Amanda Abney / Lantern reporter
Tables were splayed with colorful books and works of art. People circulated, chatting about their favorite independent comics.
The 13th annual Small Press and Alternative Comics Expo (S.P.A.C.E.) was held Saturday and Sunday at the Ramada Plaza Hotel and Conference Center, located at 4900 Sinclair Road.
There were more than 130 booths of people selling their original comic works.
The mission of S.P.A.C.E. is to give independent comic book writers and artists a chance to mingle and sell their work.
“What you will see is a lot of artists and writers producing their own work,” said S.P.A.C.E. organizer Bob Corby. “Our mission is to try to get the exhibitors a very inexpensive venue to sell their products because there is just a lot of great work out there that doesn’t get seen.”
There were exhibits of original artworks and comics. Members of the Elyria Comic Book Initiative held workshops teaching people how to make their own comics.
Prize presentations were held. First place winners included “Spoilers” by Kevin Czapiewski in Webcomics, Paul Zdepski for “Sing Sing: A One Act Opera” in Mini-Comics and “Diabetes Funnies” by Colin Upton in the General category.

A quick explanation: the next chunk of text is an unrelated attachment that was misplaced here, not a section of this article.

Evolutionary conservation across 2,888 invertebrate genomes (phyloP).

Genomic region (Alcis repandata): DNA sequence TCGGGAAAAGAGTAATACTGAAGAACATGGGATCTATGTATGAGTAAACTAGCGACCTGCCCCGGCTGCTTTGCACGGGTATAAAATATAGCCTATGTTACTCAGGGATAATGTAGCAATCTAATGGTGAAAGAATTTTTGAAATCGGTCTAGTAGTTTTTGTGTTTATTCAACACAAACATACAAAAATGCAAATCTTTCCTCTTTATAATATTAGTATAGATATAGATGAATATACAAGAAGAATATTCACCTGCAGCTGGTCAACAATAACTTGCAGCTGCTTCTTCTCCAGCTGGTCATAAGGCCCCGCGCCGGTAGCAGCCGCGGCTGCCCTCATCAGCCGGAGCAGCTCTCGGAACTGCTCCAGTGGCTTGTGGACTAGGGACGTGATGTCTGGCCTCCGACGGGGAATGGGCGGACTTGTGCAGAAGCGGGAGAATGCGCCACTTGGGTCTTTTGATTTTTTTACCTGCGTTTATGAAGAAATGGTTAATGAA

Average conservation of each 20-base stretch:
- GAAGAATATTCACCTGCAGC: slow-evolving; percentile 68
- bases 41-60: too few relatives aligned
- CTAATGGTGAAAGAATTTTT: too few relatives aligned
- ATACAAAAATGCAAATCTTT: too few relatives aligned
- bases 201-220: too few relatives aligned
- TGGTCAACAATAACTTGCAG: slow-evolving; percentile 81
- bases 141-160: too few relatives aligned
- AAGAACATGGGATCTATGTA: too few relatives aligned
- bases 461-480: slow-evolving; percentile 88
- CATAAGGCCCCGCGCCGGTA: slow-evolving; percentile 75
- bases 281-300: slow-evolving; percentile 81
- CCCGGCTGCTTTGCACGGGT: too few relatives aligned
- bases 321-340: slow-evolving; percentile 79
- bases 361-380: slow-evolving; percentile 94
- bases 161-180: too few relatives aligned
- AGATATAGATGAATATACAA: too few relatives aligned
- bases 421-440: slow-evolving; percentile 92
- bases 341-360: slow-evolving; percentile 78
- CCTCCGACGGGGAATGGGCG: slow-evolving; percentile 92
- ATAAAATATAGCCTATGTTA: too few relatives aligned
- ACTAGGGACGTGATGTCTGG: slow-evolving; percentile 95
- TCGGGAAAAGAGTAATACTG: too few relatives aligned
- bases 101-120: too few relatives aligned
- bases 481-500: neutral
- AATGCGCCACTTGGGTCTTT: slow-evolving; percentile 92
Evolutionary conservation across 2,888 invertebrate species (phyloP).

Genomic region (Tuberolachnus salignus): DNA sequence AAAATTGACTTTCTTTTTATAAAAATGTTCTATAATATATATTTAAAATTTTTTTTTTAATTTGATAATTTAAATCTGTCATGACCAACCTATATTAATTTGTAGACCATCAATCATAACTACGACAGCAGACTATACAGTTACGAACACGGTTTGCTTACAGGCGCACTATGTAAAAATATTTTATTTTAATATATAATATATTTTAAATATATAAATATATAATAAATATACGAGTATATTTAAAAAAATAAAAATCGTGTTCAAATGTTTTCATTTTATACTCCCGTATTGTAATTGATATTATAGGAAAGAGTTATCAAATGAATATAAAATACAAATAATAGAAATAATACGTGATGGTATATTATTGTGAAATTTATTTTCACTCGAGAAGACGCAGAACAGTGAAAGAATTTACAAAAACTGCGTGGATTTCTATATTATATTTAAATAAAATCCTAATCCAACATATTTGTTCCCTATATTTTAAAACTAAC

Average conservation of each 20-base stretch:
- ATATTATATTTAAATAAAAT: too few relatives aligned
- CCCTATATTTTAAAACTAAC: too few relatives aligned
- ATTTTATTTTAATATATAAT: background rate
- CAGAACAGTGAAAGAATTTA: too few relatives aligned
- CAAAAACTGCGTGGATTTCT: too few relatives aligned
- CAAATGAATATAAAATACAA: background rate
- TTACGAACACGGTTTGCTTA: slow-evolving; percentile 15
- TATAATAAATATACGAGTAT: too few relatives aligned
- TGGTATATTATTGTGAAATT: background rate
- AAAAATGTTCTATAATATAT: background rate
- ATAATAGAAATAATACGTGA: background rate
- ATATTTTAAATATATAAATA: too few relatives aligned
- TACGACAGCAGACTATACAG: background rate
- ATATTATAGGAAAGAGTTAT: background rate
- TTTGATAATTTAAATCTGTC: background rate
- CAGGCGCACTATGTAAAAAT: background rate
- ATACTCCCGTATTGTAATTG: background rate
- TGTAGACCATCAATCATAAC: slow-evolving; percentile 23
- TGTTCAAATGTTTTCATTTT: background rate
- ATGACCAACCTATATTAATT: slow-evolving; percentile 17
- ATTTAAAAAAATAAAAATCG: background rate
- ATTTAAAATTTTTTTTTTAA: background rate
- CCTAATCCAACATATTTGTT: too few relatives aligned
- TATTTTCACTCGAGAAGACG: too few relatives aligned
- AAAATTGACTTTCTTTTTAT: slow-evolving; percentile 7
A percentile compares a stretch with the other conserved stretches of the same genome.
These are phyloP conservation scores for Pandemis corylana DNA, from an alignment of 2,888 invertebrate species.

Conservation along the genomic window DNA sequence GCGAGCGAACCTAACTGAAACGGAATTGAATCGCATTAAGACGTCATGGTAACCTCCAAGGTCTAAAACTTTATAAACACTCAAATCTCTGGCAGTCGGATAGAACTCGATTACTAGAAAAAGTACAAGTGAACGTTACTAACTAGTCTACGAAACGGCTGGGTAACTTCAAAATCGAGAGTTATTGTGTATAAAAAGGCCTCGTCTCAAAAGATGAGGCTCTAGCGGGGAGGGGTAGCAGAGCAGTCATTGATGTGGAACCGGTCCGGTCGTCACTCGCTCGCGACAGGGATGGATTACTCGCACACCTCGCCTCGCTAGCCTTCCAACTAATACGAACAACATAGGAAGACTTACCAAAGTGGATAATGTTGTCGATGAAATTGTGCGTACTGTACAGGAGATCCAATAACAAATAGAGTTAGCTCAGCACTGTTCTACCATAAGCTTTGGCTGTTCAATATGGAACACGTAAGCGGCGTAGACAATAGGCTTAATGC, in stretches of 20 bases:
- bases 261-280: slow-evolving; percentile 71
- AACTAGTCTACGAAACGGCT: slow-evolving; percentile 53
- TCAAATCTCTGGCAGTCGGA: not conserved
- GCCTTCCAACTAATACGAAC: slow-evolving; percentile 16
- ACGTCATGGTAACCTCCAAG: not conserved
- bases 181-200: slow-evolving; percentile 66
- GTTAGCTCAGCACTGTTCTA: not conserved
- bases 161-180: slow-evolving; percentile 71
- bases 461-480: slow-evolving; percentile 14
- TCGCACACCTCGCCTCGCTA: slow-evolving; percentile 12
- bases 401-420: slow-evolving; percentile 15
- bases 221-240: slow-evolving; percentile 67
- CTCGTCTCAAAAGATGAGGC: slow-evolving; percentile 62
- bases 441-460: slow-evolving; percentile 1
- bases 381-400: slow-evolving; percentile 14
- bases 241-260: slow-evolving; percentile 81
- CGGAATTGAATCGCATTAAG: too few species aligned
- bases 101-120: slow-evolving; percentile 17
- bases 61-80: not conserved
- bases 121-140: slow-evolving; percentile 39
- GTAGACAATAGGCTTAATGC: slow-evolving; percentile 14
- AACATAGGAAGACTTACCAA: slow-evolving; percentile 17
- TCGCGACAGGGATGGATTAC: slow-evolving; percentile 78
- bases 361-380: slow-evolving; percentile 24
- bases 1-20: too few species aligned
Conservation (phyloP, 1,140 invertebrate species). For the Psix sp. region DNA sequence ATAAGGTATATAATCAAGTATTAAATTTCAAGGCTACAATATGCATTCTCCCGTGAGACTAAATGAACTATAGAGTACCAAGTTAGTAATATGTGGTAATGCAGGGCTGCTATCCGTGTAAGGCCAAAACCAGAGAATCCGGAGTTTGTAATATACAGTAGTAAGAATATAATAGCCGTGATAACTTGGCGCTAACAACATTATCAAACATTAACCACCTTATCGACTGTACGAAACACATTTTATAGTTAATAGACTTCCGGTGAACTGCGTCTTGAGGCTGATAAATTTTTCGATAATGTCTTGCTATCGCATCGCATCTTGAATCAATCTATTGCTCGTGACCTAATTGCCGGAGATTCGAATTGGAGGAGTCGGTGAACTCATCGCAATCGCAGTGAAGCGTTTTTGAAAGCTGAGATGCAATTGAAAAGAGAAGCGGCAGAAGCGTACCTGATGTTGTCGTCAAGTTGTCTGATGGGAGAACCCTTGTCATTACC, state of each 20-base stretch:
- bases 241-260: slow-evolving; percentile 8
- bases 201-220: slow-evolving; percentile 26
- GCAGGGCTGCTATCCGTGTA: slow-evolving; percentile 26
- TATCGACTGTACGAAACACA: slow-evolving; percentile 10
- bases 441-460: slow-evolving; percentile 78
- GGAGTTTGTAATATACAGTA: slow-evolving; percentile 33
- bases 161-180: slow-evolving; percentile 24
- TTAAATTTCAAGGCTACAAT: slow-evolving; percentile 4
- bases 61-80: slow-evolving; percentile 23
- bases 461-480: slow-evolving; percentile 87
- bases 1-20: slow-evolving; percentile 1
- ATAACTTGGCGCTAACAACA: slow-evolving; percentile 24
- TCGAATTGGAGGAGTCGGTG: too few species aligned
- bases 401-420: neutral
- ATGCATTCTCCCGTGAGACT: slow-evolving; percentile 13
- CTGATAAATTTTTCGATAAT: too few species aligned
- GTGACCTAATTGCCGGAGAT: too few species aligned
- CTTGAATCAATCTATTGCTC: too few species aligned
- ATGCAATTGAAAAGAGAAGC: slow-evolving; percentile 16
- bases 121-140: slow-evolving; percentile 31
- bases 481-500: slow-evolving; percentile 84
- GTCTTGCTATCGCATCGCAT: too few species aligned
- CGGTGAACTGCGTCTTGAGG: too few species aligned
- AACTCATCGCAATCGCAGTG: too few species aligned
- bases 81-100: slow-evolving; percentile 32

A mix of newcomers and attendees who had been coming to the expo for years flooded the Ramada.
“I didn’t even know it existed until a month ago,” said artist Greg Donchatz, 36, from Houston who works as an artist and freelance tattoo artist in Columbus.
James Maddox, 31, of Marietta, Ohio, said he was attending the expo for his third year. Maddox is editor-in-chief of Broken Icon Comics.
The difference between Comic-Con, the annual comic expo in San Diego, and S.P.A.C.E. has to do with its lack of mainstream comics, Maddox said.
“The people that come here are more interested in finding new and different materials,” Maddox said. “You will find that superhero stories don’t do well here.”
There were a variety of stories at S.P.A.C.E. that ranged from a cat working on Wall Street to hookers gone wild.
Sara Lindo, 27, from Jersey City, N.J., wrote a comic about her cat that is a kind of therapist to traders titled “Ike the Cat in Wall Street Cat: Money Takes Naps.”
“It’s about if my cat had a job,” Lindo said. “He is really emotionally in-tune with people.”
Some at the expo said they thought works shouldn’t be reproduced for the masses and artists should concentrate more on original material in terms of production of comic books.
“I come from a world where I’m only as good as the last painting or drawing I did,” Donchatz said. “So this mass market of, ‘Let’s print something for 25 cents and sell it for $1 and act like we are doing something original and good,’ just isn’t my thing.”